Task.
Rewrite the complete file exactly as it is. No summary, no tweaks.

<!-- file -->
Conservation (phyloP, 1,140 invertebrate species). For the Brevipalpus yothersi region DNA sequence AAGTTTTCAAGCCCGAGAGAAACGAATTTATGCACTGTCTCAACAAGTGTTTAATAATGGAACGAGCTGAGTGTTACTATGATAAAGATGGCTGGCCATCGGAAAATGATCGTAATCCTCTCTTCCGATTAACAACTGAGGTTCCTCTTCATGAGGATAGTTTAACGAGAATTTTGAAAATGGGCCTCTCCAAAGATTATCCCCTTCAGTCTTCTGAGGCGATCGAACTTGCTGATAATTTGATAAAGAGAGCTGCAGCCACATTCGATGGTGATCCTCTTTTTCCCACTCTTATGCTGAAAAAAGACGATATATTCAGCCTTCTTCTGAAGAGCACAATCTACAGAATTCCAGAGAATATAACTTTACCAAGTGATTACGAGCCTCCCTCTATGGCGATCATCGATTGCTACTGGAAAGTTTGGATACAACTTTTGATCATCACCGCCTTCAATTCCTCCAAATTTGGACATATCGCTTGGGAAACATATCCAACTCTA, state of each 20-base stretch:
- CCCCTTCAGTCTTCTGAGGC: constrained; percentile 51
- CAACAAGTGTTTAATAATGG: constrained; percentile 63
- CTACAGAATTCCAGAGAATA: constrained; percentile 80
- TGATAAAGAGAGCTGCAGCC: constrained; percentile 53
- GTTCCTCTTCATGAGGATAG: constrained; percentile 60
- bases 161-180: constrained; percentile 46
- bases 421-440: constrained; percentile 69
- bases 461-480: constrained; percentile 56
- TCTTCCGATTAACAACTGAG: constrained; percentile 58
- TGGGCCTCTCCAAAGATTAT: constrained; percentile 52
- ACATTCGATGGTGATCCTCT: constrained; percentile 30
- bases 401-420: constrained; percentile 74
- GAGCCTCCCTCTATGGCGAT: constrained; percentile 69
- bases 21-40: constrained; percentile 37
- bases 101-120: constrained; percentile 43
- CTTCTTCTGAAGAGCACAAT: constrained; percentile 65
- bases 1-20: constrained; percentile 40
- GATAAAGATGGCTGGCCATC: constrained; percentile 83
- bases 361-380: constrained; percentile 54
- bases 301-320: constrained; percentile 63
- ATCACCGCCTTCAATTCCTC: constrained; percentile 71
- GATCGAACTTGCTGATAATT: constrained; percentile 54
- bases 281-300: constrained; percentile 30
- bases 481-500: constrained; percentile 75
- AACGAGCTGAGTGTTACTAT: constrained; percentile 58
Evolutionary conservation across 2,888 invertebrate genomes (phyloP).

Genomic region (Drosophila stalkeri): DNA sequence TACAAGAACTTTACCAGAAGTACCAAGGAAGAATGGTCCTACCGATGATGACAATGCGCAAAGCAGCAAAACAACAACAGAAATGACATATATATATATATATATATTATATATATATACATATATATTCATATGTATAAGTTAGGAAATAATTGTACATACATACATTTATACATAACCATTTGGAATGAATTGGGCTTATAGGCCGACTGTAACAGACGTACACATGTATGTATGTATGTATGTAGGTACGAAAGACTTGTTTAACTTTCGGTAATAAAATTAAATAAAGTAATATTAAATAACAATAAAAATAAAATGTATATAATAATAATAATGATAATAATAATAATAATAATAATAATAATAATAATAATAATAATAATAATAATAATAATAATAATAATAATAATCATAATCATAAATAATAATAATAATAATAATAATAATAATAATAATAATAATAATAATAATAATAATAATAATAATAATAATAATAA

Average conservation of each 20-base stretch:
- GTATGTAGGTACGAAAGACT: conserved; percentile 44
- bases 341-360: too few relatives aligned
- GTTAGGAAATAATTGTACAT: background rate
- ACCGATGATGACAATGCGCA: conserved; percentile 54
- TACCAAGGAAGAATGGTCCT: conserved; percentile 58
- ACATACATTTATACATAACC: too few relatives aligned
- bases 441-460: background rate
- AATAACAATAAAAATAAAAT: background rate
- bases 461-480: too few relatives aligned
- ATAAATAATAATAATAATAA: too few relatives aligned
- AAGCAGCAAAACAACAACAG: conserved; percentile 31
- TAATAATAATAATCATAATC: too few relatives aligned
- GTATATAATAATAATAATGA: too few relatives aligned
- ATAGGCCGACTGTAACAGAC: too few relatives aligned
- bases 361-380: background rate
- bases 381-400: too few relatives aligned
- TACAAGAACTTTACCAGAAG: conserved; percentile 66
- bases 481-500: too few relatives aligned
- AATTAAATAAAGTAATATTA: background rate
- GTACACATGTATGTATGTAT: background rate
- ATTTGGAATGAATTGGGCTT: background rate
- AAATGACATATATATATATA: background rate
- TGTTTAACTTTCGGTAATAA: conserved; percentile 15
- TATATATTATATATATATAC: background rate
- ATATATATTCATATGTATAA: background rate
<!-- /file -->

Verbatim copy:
Conservation (phyloP, 1,140 invertebrate species). For the Brevipalpus yothersi region DNA sequence AAGTTTTCAAGCCCGAGAGAAACGAATTTATGCACTGTCTCAACAAGTGTTTAATAATGGAACGAGCTGAGTGTTACTATGATAAAGATGGCTGGCCATCGGAAAATGATCGTAATCCTCTCTTCCGATTAACAACTGAGGTTCCTCTTCATGAGGATAGTTTAACGAGAATTTTGAAAATGGGCCTCTCCAAAGATTATCCCCTTCAGTCTTCTGAGGCGATCGAACTTGCTGATAATTTGATAAAGAGAGCTGCAGCCACATTCGATGGTGATCCTCTTTTTCCCACTCTTATGCTGAAAAAAGACGATATATTCAGCCTTCTTCTGAAGAGCACAATCTACAGAATTCCAGAGAATATAACTTTACCAAGTGATTACGAGCCTCCCTCTATGGCGATCATCGATTGCTACTGGAAAGTTTGGATACAACTTTTGATCATCACCGCCTTCAATTCCTCCAAATTTGGACATATCGCTTGGGAAACATATCCAACTCTA, state of each 20-base stretch:
- CCCCTTCAGTCTTCTGAGGC: constrained; percentile 51
- CAACAAGTGTTTAATAATGG: constrained; percentile 63
- CTACAGAATTCCAGAGAATA: constrained; percentile 80
- TGATAAAGAGAGCTGCAGCC: constrained; percentile 53
- GTTCCTCTTCATGAGGATAG: constrained; percentile 60
- bases 161-180: constrained; percentile 46
- bases 421-440: constrained; percentile 69
- bases 461-480: constrained; percentile 56
- TCTTCCGATTAACAACTGAG: constrained; percentile 58
- TGGGCCTCTCCAAAGATTAT: constrained; percentile 52
- ACATTCGATGGTGATCCTCT: constrained; percentile 30
- bases 401-420: constrained; percentile 74
- GAGCCTCCCTCTATGGCGAT: constrained; percentile 69
- bases 21-40: constrained; percentile 37
- bases 101-120: constrained; percentile 43
- CTTCTTCTGAAGAGCACAAT: constrained; percentile 65
- bases 1-20: constrained; percentile 40
- GATAAAGATGGCTGGCCATC: constrained; percentile 83
- bases 361-380: constrained; percentile 54
- bases 301-320: constrained; percentile 63
- ATCACCGCCTTCAATTCCTC: constrained; percentile 71
- GATCGAACTTGCTGATAATT: constrained; percentile 54
- bases 281-300: constrained; percentile 30
- bases 481-500: constrained; percentile 75
- AACGAGCTGAGTGTTACTAT: constrained; percentile 58
Evolutionary conservation across 2,888 invertebrate genomes (phyloP).

Genomic region (Drosophila stalkeri): DNA sequence TACAAGAACTTTACCAGAAGTACCAAGGAAGAATGGTCCTACCGATGATGACAATGCGCAAAGCAGCAAAACAACAACAGAAATGACATATATATATATATATATATTATATATATATACATATATATTCATATGTATAAGTTAGGAAATAATTGTACATACATACATTTATACATAACCATTTGGAATGAATTGGGCTTATAGGCCGACTGTAACAGACGTACACATGTATGTATGTATGTATGTAGGTACGAAAGACTTGTTTAACTTTCGGTAATAAAATTAAATAAAGTAATATTAAATAACAATAAAAATAAAATGTATATAATAATAATAATGATAATAATAATAATAATAATAATAATAATAATAATAATAATAATAATAATAATAATAATAATAATAATAATAATCATAATCATAAATAATAATAATAATAATAATAATAATAATAATAATAATAATAATAATAATAATAATAATAATAATAATAATAATAA

Average conservation of each 20-base stretch:
- GTATGTAGGTACGAAAGACT: conserved; percentile 44
- bases 341-360: too few relatives aligned
- GTTAGGAAATAATTGTACAT: background rate
- ACCGATGATGACAATGCGCA: conserved; percentile 54
- TACCAAGGAAGAATGGTCCT: conserved; percentile 58
- ACATACATTTATACATAACC: too few relatives aligned
- bases 441-460: background rate
- AATAACAATAAAAATAAAAT: background rate
- bases 461-480: too few relatives aligned
- ATAAATAATAATAATAATAA: too few relatives aligned
- AAGCAGCAAAACAACAACAG: conserved; percentile 31
- TAATAATAATAATCATAATC: too few relatives aligned
- GTATATAATAATAATAATGA: too few relatives aligned
- ATAGGCCGACTGTAACAGAC: too few relatives aligned
- bases 361-380: background rate
- bases 381-400: too few relatives aligned
- TACAAGAACTTTACCAGAAG: conserved; percentile 66
- bases 481-500: too few relatives aligned
- AATTAAATAAAGTAATATTA: background rate
- GTACACATGTATGTATGTAT: background rate
- ATTTGGAATGAATTGGGCTT: background rate
- AAATGACATATATATATATA: background rate
- TGTTTAACTTTCGGTAATAA: conserved; percentile 15
- TATATATTATATATATATAC: background rate
- ATATATATTCATATGTATAA: background rate